The First Descendant feature

The First Descendant – NVIDIA DLSS 3 vs AMD FSR 3.0 Benchmarks & Comparisons

A couple of days ago, NEXON released its free-to-play third-person looter shooter, The First Descendant, on PC. Powered by Unreal Engine 5, this game supports both NVIDIA DLSS 3 and AMD FSR 3.0. As such, we’ve decided to benchmark them and compare them. Can AMD’s upscaling and frame generation tech compete with NVIDIA’s offering in this title? Time to find out.

For these benchmarks and screenshot comparisons, we used an AMD Ryzen 9 7950X3D, 32GB of DDR5 at 6000Mhz, and NVIDIA’s GeForce RTX 4090. I also used Windows 10 64-bit, and the GeForce 556.12 WHQL driver. Moreover, I’ve disabled the second CCD on our 7950X3D.

Before continuing, I should note some major crashing issues we’ve experienced while testing the game. The First Descendant is a crashing mess, even on AMD’s high-end CPUs. The game was constantly crashing during the Shader Compilation process. These crashes weren’t due to temperature issues. Instead, the game would simply stop responding and crash on the desktop (as you can see in the following image).

the first descendant crashing mess

The only way we were able to fix this was by disabling its Ray Tracing effects from the main menu, before loading a save. By doing that, the game was able to complete its shader compilation procedure. So, if you encounter crashing issues during that process, we suggest disabling RT. And, if for some reason you want to use the RT effects, you can enable them once the game has loaded.

With this out of the way, let’s take a look at some comparison screenshots between DLSS 3 and FSR 3.0. DLSS 3 is on the left, whereas FSR 3.0 is on the right.

DLSS 3-1FSR 3.0-1 DLSS 3-2FSR 3.0-2 DLSS 3-3FSR 3.0-3 DLSS 3-4FSR 3.0-4

At first glance, AMD FSR 3.0 seems to be doing an incredible job. By using ICAT, though, we can see that DLSS 3 produces a crisper and sharper image than FSR 3.0. Still, this is a game in which FSR 3.0 appears to be almost as good as DLSS 3. Even during fast camera movements, the visual artifacts of FSR 3.0 were kept to a minimum. You can easily spot them in the final comparison around the character. However, they are not as awful as those we’ve seen in other titles. So, DLSS 3 still has the upper hand, but if you don’t have an RTX40 series GPU, I highly recommend using AMD FSR 3.0 as it also allows you to enable Frame Generation.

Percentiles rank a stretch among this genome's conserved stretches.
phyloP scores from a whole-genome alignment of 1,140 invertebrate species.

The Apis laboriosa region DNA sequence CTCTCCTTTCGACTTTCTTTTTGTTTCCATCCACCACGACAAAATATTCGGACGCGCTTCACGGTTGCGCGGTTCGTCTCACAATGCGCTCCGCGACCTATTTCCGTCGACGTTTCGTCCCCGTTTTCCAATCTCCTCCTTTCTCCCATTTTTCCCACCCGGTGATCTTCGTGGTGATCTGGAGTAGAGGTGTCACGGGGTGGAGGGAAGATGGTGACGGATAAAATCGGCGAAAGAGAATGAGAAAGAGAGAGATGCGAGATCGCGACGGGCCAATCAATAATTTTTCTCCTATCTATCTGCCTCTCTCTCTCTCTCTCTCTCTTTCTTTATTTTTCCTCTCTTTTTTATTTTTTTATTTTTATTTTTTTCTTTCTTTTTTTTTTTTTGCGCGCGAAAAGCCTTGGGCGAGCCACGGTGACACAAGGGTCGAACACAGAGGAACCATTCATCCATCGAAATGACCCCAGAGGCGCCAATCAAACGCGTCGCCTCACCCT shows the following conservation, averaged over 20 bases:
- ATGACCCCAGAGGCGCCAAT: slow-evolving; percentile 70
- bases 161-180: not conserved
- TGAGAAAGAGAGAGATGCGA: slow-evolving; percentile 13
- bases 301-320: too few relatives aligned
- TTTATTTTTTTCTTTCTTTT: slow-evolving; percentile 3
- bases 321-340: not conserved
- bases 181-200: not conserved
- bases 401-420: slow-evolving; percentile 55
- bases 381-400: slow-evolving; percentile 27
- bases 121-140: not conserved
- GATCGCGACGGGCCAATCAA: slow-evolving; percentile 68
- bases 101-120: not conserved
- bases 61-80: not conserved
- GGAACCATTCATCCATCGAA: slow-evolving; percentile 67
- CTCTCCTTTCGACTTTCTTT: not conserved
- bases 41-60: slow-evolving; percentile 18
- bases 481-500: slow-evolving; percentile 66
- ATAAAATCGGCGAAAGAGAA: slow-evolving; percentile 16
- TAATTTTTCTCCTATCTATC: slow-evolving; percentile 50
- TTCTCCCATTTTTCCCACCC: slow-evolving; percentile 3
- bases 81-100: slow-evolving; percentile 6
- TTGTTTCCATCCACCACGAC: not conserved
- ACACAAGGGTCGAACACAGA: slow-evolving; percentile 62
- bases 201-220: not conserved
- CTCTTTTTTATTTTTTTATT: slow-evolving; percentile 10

Speaking of Frame Generation, AMD FSR 3.0 Frame Generation is a bit faster than the NVIDIA DLSS 3 Frame Generation. The difference is not as big as the one we’ve seen in other games. Still, this is another game in which AMD FSR 3.0 FG is faster than NVIDIA DLSS 3 FG, even on NVIDIA’s RTX40 series GPUs. Not only that but input latency felt the same, and I could not spot any visual artifacts in real-time with either of them.

The First Descendant benchmarks RT-1

It’s also worth noting that DLSS 3.5 Ray Reconstruction comes with a noticeable performance hit in this title. As we can see, DLSS 3 RR will decrease your performance by up to 12%. This really surprised me as in other games, DLSS 3.5 RR was not THAT heavy. Not only that but since the game’s Ray Tracing effects are not that great (at least IMO), it’s not worth using RT or DLSS 3.5 RR.

All in all, the AMD FSR 3.0 implementation in The First Descendant is great. As such, PC gamers can use it to boost their performance. NVIDIA DLSS 3 remains the king here, but FSR 3.0 can actually compete with it!